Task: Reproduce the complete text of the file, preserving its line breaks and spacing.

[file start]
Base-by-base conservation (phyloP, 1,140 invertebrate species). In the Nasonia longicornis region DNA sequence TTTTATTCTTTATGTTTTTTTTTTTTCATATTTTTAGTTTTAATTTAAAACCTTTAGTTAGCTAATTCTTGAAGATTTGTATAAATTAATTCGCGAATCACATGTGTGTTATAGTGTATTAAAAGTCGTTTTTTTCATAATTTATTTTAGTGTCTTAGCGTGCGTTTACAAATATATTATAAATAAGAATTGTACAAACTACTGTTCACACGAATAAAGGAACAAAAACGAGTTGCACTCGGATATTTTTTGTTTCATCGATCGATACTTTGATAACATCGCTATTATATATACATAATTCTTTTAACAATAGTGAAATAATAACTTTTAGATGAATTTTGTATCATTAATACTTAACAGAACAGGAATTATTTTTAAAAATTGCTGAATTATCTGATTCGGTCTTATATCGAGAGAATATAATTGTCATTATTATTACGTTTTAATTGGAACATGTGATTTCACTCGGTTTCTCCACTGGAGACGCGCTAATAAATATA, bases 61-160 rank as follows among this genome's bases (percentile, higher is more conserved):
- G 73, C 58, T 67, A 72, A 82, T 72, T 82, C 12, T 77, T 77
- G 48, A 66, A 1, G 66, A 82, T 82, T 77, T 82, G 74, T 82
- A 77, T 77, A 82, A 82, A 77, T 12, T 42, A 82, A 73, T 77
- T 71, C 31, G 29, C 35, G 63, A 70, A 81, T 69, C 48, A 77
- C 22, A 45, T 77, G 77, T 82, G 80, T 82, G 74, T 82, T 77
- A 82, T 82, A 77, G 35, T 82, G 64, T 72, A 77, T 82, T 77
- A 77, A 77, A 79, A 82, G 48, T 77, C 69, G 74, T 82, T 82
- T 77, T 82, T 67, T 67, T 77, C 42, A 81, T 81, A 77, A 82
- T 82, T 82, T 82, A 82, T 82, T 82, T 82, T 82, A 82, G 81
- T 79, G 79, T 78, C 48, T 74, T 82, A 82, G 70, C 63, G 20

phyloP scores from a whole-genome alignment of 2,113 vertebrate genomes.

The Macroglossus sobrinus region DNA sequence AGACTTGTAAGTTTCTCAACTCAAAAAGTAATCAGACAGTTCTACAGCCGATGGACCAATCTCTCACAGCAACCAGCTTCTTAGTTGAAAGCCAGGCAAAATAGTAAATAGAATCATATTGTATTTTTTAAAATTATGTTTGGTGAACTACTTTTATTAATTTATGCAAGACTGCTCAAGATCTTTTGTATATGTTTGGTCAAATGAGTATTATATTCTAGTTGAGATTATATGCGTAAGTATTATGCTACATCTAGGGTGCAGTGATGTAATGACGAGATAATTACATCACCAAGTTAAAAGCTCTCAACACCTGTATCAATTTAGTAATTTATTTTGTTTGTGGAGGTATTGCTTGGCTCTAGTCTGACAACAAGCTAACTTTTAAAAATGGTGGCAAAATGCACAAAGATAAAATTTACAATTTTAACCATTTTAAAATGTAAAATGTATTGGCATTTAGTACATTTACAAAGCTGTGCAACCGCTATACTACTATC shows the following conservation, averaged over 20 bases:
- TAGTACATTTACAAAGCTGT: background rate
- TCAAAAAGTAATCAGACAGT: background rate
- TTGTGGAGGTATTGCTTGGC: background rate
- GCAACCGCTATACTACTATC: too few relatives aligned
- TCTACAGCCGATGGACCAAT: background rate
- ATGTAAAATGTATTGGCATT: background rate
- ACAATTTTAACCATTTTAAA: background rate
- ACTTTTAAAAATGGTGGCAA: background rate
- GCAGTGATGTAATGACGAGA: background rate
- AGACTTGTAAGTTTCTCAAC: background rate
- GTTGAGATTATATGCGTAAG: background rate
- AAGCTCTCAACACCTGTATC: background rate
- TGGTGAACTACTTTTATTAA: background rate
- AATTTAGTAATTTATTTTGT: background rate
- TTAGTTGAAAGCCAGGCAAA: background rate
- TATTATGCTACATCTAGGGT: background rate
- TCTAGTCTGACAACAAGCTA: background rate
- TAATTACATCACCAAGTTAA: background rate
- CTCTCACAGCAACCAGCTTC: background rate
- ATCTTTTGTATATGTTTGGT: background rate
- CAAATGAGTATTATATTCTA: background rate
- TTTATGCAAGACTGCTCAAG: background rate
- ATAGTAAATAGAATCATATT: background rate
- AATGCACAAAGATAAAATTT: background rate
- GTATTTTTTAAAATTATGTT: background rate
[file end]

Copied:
Base-by-base conservation (phyloP, 1,140 invertebrate species). In the Nasonia longicornis region DNA sequence TTTTATTCTTTATGTTTTTTTTTTTTCATATTTTTAGTTTTAATTTAAAACCTTTAGTTAGCTAATTCTTGAAGATTTGTATAAATTAATTCGCGAATCACATGTGTGTTATAGTGTATTAAAAGTCGTTTTTTTCATAATTTATTTTAGTGTCTTAGCGTGCGTTTACAAATATATTATAAATAAGAATTGTACAAACTACTGTTCACACGAATAAAGGAACAAAAACGAGTTGCACTCGGATATTTTTTGTTTCATCGATCGATACTTTGATAACATCGCTATTATATATACATAATTCTTTTAACAATAGTGAAATAATAACTTTTAGATGAATTTTGTATCATTAATACTTAACAGAACAGGAATTATTTTTAAAAATTGCTGAATTATCTGATTCGGTCTTATATCGAGAGAATATAATTGTCATTATTATTACGTTTTAATTGGAACATGTGATTTCACTCGGTTTCTCCACTGGAGACGCGCTAATAAATATA, bases 61-160 rank as follows among this genome's bases (percentile, higher is more conserved):
- G 73, C 58, T 67, A 72, A 82, T 72, T 82, C 12, T 77, T 77
- G 48, A 66, A 1, G 66, A 82, T 82, T 77, T 82, G 74, T 82
- A 77, T 77, A 82, A 82, A 77, T 12, T 42, A 82, A 73, T 77
- T 71, C 31, G 29, C 35, G 63, A 70, A 81, T 69, C 48, A 77
- C 22, A 45, T 77, G 77, T 82, G 80, T 82, G 74, T 82, T 77
- A 82, T 82, A 77, G 35, T 82, G 64, T 72, A 77, T 82, T 77
- A 77, A 77, A 79, A 82, G 48, T 77, C 69, G 74, T 82, T 82
- T 77, T 82, T 67, T 67, T 77, C 42, A 81, T 81, A 77, A 82
- T 82, T 82, T 82, A 82, T 82, T 82, T 82, T 82, A 82, G 81
- T 79, G 79, T 78, C 48, T 74, T 82, A 82, G 70, C 63, G 20

phyloP scores from a whole-genome alignment of 2,113 vertebrate genomes.

The Macroglossus sobrinus region DNA sequence AGACTTGTAAGTTTCTCAACTCAAAAAGTAATCAGACAGTTCTACAGCCGATGGACCAATCTCTCACAGCAACCAGCTTCTTAGTTGAAAGCCAGGCAAAATAGTAAATAGAATCATATTGTATTTTTTAAAATTATGTTTGGTGAACTACTTTTATTAATTTATGCAAGACTGCTCAAGATCTTTTGTATATGTTTGGTCAAATGAGTATTATATTCTAGTTGAGATTATATGCGTAAGTATTATGCTACATCTAGGGTGCAGTGATGTAATGACGAGATAATTACATCACCAAGTTAAAAGCTCTCAACACCTGTATCAATTTAGTAATTTATTTTGTTTGTGGAGGTATTGCTTGGCTCTAGTCTGACAACAAGCTAACTTTTAAAAATGGTGGCAAAATGCACAAAGATAAAATTTACAATTTTAACCATTTTAAAATGTAAAATGTATTGGCATTTAGTACATTTACAAAGCTGTGCAACCGCTATACTACTATC shows the following conservation, averaged over 20 bases:
- TAGTACATTTACAAAGCTGT: background rate
- TCAAAAAGTAATCAGACAGT: background rate
- TTGTGGAGGTATTGCTTGGC: background rate
- GCAACCGCTATACTACTATC: too few relatives aligned
- TCTACAGCCGATGGACCAAT: background rate
- ATGTAAAATGTATTGGCATT: background rate
- ACAATTTTAACCATTTTAAA: background rate
- ACTTTTAAAAATGGTGGCAA: background rate
- GCAGTGATGTAATGACGAGA: background rate
- AGACTTGTAAGTTTCTCAAC: background rate
- GTTGAGATTATATGCGTAAG: background rate
- AAGCTCTCAACACCTGTATC: background rate
- TGGTGAACTACTTTTATTAA: background rate
- AATTTAGTAATTTATTTTGT: background rate
- TTAGTTGAAAGCCAGGCAAA: background rate
- TATTATGCTACATCTAGGGT: background rate
- TCTAGTCTGACAACAAGCTA: background rate
- TAATTACATCACCAAGTTAA: background rate
- CTCTCACAGCAACCAGCTTC: background rate
- ATCTTTTGTATATGTTTGGT: background rate
- CAAATGAGTATTATATTCTA: background rate
- TTTATGCAAGACTGCTCAAG: background rate
- ATAGTAAATAGAATCATATT: background rate
- AATGCACAAAGATAAAATTT: background rate
- GTATTTTTTAAAATTATGTT: background rate